Chemical and Mechanical Tunability of 3D-Printed Dynamic Covalent Networks Based on Boronate Esters


As the scope of additive manufacturing broadens, interest has developed in 3D-printed objects that are derived from recyclable resins with chemical and mechanical tunability. Dynamic covalent bonds have the potential to not only increase the sustainability of 3D-printed objects, but also serve as reactive sites for postprinting derivatization. In this study, we use boronate esters as a key building block for the development of catalyst-free, 3D-printing resins with the ability to undergo room-temperature exchange at the cross-linking sites. The orthogonality of boronate esters is exploited in fast-curing, oxygen-tolerant thiol–ene resins in which the dynamic character of 3D-printed objects can be modulated by the addition of a static, covalent cross-linker with no room-temperature bond exchange. This allows the mechanical properties of printed parts to be varied between those of a traditional thermoset and a vitrimer. Objects printed with a hybrid dynamic/static resin exhibit a balance of structural stability (residual stress = 18%) and rapid exchange (characteristic relaxation time = 7 s), allowing for interfacial welding and postprinting functionalization. Modulation of the cross-linking density postprinting is enabled by selective hydrolysis of the boronate esters to generate networks with swelling capacities tunable from 1.3 to 3.3.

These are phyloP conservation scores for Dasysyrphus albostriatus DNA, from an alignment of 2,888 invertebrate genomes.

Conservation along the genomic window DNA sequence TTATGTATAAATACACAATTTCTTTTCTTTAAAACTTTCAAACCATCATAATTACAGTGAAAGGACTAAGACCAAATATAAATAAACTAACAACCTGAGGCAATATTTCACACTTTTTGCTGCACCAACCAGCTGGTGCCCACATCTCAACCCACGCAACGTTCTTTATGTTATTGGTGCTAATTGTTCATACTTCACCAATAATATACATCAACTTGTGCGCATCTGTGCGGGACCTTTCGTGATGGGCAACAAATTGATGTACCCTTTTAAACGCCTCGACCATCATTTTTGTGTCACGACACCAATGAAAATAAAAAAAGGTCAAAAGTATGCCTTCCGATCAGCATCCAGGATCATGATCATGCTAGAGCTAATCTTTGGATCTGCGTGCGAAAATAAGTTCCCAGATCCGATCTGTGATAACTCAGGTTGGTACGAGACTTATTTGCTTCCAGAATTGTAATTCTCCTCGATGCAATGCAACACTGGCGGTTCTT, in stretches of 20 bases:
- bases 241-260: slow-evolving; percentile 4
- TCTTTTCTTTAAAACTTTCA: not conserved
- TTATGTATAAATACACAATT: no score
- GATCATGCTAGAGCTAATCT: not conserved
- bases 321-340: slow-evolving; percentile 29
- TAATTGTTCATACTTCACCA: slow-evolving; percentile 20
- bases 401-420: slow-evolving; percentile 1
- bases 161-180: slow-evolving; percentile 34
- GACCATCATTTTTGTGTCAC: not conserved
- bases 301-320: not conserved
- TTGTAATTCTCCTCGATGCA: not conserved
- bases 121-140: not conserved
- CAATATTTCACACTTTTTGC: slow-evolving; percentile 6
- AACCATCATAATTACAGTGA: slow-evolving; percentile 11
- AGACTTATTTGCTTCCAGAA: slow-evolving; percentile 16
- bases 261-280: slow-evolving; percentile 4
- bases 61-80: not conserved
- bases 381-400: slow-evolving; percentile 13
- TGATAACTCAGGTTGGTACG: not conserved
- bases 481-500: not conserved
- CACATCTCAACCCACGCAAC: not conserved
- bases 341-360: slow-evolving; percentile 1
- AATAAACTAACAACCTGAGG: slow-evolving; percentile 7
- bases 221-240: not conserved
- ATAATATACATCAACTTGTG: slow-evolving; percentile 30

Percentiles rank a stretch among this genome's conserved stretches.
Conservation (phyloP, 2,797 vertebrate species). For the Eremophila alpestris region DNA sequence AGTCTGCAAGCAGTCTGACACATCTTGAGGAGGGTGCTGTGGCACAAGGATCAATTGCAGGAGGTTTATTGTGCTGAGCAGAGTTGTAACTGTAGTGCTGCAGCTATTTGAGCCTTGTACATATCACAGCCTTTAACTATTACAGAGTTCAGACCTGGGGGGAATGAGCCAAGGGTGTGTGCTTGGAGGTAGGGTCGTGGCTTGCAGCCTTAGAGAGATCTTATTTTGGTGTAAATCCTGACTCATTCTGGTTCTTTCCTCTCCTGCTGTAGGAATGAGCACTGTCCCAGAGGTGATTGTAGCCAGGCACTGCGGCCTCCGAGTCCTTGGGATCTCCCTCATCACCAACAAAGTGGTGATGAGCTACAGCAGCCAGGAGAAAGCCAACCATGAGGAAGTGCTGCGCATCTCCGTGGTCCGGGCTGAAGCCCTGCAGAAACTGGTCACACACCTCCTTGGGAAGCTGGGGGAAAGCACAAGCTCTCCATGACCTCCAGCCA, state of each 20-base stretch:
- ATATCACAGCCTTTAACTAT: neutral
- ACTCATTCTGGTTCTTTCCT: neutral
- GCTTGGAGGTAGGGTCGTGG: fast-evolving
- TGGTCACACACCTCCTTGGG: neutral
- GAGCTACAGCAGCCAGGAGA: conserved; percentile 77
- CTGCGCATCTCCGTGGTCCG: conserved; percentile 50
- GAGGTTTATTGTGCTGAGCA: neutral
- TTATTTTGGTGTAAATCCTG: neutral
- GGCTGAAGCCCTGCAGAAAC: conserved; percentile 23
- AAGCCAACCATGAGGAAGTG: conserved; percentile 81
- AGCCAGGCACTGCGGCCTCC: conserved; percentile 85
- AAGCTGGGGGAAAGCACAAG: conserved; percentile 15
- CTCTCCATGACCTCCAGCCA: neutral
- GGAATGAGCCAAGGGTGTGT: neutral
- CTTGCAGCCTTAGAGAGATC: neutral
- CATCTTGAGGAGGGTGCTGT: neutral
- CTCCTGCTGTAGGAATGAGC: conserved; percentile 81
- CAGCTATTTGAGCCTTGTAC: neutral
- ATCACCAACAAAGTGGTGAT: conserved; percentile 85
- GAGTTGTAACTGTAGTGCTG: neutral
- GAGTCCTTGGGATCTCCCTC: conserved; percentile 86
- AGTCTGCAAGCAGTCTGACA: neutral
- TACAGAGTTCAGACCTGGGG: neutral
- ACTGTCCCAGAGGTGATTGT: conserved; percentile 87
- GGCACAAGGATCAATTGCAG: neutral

ICB Affiliated Authors

Lindsay L. Robinson, Jeffrey L. Self, Alexander D. Fusi, Morgan W. Bates, Javier Read de Alaniz, Craig J. Hawker, Christopher M. Bates, Christopher M. Bates and Caitlin S. Sample
Peer-Reviewed Article
ACS Macro Letters